Os dejamos la nueva publicación del grupo Neumoexpertos en Prevención. Una revisión de los factores de riesgos, incidencia y prevalencia de los factores de riesgo de Neumonía Adquirida en la Comunidad en adultos en España. El artículo, de acceso libre, ha sido publicado en el BMC Infectious Diseases.
La incidencia anual de la NAC en adultos en atención primaria en España es alta, siendo comparable entre varones y mujeres hasta los 65 años de edad, pero claramente superior en varones a partir de esa edad. El riesgo de NAC aumenta con la edad y suplicándose en varones mayores de 75 años. La mayoría de los casos de en pacientes mayores de 55 años está asociada al menos a un factor de riesgo. Los principales factores de riesgo asociados encontrados fueron tener enfermedad metabólica, enfermedad cardiovascular y diabetes.
Community-acquired pneumonia (CAP) is a major cause of morbidity and mortality in adults even in developed countries. Several lifestyle factors and comorbidities have been linked to an increased risk, although their prevalence has not been well documented in the primary care setting. The aim of this study is to assess the incidence, risk factor and comorbid conditions distribution of CAP in adults in primary care in Spain.
Retrospective observational study in adults (>18 years-old) with CAP diagnosed and attended at primary care in Spain between 2009 and 2013, using the Computerized Database for Pharmacoepidemiological Studies in Primary Care (BIFAP).
Twenty-eight thousand four hundred thirteen patient records were retrieved and analyzed. Mean age (standard deviation): 60.5 (20.3) years, 51.7 % males. Global incidence of CAP in adults was estimated at 4.63 per 1000 persons/year. CAP incidence increased progressively with age, ranging from a 1.98 at 18–20 years of age to 23.74 in patients over 90 years of age. According to sex, global CAP incidence was slightly higher in males (5.04) than females (4.26); CAP incidence from 18 to 65 year-olds up was comparable between males (range: 2.18–5.75) and females (range: 1.47–5.21), whereas from 65 years of age, CAP incidence was noticeable higher in males (range: 7.06–36.93) than in females (range: 5.43–19.62). Average prevalence of risk factors was 71.3 %, which increased with age, doubling the risk in males by the age of 75 (females 20 % vs males 40 %). From 55 years of age, at least one risk factor was identified in 85.7 % of cases: one risk factor (23.8 %), two risk factors (23.4 %), three or more risk factors (38.5 %). Major risk factors were: metabolic disease (27.4 %), cardiovascular disease (17.8 %) and diabetes (15.5 %).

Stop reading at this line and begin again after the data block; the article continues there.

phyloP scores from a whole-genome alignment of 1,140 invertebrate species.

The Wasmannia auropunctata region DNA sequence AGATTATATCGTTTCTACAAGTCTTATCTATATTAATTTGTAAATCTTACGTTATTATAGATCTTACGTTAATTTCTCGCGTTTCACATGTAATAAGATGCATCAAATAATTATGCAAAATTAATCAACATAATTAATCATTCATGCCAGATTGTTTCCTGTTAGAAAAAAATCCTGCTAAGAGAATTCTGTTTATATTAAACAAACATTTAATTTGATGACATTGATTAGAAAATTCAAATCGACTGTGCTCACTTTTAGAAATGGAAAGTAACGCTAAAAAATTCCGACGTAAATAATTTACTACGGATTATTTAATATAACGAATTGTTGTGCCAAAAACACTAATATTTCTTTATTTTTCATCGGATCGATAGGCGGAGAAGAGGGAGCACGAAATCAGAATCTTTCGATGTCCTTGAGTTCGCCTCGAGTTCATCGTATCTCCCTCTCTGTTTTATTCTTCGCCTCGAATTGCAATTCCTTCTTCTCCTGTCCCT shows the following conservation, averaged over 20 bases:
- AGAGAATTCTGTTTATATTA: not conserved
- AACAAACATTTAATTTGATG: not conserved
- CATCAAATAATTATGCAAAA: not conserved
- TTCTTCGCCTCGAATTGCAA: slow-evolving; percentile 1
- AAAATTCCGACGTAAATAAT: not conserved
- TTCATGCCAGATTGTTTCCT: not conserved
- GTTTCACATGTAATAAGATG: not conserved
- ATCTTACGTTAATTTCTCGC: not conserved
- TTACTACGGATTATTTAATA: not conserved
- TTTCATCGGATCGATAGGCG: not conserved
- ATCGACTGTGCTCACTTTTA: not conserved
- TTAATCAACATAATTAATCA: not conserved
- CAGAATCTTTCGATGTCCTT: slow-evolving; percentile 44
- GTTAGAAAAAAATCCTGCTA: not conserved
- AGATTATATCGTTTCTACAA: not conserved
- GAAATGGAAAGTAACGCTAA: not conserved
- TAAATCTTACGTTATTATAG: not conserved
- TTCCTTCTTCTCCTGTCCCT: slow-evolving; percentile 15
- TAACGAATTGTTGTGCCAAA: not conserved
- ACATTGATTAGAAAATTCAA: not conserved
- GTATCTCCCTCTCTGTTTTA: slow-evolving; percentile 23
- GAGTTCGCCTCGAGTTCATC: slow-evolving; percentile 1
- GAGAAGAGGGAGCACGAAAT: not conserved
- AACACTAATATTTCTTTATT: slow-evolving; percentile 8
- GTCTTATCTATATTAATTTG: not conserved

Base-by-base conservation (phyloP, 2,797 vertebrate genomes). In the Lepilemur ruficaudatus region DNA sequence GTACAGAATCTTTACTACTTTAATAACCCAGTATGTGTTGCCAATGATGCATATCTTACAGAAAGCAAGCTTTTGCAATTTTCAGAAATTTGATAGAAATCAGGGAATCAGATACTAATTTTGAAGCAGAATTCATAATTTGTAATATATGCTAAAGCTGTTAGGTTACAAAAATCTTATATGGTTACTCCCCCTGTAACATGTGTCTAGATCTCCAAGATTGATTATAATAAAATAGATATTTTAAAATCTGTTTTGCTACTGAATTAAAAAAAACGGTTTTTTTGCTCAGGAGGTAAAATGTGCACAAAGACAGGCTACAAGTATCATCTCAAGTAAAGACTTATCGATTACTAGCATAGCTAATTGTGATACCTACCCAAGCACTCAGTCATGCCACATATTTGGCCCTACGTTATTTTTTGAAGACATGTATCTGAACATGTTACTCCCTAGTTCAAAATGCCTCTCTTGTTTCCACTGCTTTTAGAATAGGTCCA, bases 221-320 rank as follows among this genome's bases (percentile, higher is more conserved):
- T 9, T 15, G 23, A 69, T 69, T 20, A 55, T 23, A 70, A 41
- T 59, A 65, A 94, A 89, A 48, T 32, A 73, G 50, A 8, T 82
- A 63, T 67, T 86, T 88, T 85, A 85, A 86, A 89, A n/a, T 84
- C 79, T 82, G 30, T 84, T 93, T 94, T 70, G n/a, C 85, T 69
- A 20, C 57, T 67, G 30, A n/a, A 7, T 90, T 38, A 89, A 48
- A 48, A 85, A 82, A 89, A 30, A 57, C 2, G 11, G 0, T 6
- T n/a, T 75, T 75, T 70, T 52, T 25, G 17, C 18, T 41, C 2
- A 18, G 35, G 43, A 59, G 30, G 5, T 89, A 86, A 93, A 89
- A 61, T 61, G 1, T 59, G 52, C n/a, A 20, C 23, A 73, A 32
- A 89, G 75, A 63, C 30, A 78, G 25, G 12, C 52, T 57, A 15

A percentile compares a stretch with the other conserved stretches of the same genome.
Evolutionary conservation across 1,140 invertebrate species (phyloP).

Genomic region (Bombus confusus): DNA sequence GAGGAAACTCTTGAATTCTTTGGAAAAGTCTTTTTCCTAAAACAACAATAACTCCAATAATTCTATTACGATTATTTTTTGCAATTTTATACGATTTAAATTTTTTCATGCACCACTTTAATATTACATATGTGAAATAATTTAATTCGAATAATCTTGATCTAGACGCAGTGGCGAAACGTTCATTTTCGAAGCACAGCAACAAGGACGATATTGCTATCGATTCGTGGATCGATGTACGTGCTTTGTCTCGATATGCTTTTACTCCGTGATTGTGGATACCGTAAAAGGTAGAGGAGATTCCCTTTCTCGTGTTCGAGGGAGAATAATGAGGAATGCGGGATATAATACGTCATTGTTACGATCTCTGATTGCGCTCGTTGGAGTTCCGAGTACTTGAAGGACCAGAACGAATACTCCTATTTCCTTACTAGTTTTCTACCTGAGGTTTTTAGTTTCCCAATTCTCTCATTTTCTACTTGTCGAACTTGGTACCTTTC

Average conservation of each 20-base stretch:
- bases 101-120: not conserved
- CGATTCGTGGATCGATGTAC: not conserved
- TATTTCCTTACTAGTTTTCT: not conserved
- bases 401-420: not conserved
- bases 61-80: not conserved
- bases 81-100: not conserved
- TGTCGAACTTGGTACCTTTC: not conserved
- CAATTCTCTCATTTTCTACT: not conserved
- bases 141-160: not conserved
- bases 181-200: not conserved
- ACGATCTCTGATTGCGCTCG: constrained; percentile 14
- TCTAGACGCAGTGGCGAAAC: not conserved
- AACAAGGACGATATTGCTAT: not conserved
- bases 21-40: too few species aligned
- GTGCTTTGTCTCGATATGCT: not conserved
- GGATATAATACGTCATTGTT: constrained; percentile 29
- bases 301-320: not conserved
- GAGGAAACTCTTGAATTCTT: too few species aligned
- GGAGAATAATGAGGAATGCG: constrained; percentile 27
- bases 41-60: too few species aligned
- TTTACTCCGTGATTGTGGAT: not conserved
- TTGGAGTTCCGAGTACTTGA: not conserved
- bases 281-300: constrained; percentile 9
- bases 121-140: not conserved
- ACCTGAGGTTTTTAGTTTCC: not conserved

The annual incidence of CAP in primary care adults in Spain is high, comparable between males and females up to 65 years of age, but clearly increasing in males from that age. CAP risk increases with age and doubles in males older than 75 years. The majority of CAP cases in patients over 55 years of age is associated to at least one risk factor. The main risk factors associated were metabolic disease, cardiovascular disease, and diabetes.